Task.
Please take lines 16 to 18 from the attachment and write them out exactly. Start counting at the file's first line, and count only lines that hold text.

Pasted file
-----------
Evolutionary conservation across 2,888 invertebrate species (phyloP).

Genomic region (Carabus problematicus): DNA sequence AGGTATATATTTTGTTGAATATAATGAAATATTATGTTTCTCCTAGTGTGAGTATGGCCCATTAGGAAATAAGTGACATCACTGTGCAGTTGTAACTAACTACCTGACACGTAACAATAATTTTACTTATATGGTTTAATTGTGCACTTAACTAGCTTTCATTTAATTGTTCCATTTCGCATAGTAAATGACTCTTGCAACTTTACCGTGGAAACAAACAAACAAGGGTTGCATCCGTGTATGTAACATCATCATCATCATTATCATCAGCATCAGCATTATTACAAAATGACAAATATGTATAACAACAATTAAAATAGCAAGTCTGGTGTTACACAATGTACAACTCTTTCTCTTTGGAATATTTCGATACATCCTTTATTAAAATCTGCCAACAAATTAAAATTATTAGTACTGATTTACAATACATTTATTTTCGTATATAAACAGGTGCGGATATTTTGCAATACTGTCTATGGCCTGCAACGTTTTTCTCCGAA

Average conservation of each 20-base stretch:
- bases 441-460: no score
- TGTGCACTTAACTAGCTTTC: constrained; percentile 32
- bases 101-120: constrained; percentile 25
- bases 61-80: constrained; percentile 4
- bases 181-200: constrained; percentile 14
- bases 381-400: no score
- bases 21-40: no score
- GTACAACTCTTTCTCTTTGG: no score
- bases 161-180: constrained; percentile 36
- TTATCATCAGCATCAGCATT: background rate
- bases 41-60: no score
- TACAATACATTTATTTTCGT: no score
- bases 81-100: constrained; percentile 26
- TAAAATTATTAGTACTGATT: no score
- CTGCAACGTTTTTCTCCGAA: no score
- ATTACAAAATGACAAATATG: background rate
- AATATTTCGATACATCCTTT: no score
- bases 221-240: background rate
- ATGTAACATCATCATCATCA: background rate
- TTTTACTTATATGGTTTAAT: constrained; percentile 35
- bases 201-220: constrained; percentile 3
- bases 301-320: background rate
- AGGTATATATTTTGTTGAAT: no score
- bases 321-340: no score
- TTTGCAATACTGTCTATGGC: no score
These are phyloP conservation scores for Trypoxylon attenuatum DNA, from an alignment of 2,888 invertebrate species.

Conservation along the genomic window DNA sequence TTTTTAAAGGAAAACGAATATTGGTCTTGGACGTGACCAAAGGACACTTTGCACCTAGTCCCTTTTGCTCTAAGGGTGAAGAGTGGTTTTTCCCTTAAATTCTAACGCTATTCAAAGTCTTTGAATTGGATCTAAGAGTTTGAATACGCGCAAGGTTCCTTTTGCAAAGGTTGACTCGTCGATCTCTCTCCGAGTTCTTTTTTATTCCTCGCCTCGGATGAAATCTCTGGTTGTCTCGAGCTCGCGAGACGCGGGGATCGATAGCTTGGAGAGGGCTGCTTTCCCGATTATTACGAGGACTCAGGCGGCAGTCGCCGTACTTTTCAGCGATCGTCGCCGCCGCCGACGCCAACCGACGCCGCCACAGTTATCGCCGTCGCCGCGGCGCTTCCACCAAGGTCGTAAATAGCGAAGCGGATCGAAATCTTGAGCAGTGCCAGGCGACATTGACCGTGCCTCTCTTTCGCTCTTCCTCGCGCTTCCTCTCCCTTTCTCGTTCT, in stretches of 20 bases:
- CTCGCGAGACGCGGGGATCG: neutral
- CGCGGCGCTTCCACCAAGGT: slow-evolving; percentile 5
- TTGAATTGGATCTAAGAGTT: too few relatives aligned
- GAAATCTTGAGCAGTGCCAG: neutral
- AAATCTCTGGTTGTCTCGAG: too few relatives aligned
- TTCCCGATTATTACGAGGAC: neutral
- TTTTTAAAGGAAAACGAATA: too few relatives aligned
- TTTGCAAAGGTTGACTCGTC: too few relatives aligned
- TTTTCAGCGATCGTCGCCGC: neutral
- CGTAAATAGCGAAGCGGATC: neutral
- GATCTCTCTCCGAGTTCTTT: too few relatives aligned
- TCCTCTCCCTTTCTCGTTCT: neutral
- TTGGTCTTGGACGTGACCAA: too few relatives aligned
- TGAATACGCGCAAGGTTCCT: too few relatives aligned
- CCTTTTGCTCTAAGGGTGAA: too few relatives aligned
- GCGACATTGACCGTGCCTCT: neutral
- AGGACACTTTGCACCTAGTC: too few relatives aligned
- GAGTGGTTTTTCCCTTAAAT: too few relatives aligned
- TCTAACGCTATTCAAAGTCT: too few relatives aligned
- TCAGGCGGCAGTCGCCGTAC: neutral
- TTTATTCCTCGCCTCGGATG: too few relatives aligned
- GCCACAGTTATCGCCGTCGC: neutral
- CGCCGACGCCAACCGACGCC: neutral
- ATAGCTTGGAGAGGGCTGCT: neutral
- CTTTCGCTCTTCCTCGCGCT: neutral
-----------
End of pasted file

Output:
- bases 81-100: constrained; percentile 26
- TAAAATTATTAGTACTGATT: no score
- CTGCAACGTTTTTCTCCGAA: no score